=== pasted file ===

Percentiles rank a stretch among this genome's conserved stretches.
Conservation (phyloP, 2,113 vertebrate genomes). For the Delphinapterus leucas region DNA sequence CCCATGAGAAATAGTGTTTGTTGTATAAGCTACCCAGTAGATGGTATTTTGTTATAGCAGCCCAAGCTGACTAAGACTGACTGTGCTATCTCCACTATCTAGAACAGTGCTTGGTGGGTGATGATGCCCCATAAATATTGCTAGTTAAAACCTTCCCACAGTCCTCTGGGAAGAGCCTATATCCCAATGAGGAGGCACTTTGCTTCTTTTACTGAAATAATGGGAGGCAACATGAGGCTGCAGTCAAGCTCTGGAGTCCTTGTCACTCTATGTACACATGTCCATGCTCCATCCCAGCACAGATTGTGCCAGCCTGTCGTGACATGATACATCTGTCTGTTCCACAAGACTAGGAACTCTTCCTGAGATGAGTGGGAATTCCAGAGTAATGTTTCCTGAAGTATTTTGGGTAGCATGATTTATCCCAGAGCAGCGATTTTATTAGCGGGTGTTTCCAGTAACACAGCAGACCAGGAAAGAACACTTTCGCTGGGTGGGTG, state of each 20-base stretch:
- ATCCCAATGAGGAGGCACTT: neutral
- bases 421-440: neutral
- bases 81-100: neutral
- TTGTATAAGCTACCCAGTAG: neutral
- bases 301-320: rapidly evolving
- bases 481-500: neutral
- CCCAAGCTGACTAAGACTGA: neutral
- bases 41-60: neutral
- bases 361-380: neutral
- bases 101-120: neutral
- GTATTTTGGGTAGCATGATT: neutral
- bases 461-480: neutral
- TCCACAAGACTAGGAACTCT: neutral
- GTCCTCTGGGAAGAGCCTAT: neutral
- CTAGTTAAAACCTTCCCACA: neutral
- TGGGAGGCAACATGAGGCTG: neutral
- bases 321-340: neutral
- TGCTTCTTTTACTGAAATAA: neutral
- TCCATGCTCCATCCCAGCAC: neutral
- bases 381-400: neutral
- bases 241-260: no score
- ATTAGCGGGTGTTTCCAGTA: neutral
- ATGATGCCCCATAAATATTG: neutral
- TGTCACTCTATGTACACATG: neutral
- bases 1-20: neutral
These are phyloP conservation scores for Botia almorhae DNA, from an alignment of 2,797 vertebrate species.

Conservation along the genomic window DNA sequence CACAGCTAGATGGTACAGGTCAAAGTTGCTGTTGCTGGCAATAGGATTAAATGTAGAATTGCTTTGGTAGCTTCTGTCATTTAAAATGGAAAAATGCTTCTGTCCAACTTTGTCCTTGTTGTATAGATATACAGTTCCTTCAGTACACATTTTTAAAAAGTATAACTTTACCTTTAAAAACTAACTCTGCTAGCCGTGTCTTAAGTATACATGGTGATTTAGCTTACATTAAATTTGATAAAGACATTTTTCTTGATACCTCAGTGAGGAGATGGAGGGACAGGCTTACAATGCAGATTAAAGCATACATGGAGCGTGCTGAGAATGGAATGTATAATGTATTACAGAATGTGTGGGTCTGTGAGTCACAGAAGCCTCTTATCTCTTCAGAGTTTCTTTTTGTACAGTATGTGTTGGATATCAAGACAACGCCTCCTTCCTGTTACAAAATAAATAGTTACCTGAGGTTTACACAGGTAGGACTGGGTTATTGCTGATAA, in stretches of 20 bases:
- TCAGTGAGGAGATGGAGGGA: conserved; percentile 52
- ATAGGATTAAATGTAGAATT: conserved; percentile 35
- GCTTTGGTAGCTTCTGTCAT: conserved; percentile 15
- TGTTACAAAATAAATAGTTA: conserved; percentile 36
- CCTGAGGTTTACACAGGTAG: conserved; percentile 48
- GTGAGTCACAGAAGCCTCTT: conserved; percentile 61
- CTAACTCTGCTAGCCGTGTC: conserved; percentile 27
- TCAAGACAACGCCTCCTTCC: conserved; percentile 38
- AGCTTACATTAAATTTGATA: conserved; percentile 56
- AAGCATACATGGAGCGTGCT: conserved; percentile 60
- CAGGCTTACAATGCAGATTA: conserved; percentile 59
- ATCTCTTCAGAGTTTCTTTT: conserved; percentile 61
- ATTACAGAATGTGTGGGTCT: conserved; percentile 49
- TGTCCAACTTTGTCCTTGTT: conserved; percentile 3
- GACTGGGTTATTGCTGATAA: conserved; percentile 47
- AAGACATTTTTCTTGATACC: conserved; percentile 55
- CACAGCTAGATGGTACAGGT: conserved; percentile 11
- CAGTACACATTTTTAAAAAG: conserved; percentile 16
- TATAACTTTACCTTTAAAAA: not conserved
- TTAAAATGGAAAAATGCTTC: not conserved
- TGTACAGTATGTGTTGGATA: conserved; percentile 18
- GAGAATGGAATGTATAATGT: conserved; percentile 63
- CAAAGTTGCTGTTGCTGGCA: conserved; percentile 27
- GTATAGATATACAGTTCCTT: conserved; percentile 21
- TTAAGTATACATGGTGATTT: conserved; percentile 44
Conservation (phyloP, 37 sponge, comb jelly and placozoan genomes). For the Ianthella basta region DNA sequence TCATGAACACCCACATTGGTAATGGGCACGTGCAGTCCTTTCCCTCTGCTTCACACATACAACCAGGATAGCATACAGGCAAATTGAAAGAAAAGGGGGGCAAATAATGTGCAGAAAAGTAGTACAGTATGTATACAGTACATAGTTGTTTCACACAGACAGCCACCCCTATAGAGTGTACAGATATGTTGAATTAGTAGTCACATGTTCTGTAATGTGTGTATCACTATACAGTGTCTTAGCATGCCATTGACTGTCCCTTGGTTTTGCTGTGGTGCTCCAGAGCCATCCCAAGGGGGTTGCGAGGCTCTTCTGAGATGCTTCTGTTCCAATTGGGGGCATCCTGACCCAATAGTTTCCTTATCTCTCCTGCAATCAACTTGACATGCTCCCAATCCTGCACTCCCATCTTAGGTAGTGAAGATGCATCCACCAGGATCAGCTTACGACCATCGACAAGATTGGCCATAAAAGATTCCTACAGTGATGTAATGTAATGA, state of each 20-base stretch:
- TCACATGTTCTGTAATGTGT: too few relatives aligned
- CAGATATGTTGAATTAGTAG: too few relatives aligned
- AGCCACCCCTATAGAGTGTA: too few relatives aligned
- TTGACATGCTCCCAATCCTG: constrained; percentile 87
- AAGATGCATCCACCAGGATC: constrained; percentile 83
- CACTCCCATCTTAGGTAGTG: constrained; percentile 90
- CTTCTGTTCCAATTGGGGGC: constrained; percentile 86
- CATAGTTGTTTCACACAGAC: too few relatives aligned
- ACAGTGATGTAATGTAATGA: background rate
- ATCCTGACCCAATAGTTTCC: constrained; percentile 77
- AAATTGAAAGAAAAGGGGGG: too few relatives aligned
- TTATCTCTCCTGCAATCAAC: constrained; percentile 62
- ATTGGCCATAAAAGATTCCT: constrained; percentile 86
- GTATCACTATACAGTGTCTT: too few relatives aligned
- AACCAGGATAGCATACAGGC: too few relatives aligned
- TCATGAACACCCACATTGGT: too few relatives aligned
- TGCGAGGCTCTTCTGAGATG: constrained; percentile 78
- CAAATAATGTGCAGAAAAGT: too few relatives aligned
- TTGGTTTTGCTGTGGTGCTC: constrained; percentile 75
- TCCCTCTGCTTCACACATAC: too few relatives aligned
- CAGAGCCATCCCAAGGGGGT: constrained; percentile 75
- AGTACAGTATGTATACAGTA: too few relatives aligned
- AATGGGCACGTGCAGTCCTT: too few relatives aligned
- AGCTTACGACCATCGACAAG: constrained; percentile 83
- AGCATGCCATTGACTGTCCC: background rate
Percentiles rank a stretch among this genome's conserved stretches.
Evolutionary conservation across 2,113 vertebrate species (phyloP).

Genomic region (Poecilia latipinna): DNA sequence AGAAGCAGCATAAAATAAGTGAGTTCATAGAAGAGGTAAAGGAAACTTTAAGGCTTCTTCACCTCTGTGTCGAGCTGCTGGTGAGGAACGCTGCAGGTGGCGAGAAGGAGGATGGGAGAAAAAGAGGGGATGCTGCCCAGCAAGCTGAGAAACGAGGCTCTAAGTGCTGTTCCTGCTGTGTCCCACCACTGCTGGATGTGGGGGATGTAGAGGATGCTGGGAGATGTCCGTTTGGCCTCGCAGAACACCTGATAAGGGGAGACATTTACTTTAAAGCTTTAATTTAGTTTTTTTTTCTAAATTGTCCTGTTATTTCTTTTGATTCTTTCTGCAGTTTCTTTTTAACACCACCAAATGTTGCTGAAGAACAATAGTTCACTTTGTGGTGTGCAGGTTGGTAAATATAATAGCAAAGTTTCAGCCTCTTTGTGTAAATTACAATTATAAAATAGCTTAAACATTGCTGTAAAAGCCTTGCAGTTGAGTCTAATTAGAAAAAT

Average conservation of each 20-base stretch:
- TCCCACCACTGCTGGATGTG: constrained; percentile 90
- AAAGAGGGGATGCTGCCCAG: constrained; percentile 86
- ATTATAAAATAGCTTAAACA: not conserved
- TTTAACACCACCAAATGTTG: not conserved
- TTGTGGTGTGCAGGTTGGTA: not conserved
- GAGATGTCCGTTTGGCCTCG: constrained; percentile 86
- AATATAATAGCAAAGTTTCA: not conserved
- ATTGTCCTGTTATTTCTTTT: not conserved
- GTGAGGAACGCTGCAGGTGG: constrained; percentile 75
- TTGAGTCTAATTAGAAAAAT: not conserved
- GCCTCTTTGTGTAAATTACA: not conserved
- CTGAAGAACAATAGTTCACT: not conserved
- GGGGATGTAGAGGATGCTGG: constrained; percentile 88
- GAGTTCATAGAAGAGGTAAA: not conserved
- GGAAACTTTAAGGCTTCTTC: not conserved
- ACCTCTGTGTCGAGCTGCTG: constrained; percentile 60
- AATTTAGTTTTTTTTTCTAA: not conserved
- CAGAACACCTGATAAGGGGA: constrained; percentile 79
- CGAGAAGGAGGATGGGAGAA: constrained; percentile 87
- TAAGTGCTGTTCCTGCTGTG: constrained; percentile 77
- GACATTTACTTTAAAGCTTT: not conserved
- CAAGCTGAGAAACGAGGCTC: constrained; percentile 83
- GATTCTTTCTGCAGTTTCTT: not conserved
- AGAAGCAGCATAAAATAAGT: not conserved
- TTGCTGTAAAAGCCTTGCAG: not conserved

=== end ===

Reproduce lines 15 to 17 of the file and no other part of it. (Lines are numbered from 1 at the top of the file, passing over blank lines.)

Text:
- TCCACAAGACTAGGAACTCT: neutral
- GTCCTCTGGGAAGAGCCTAT: neutral
- CTAGTTAAAACCTTCCCACA: neutral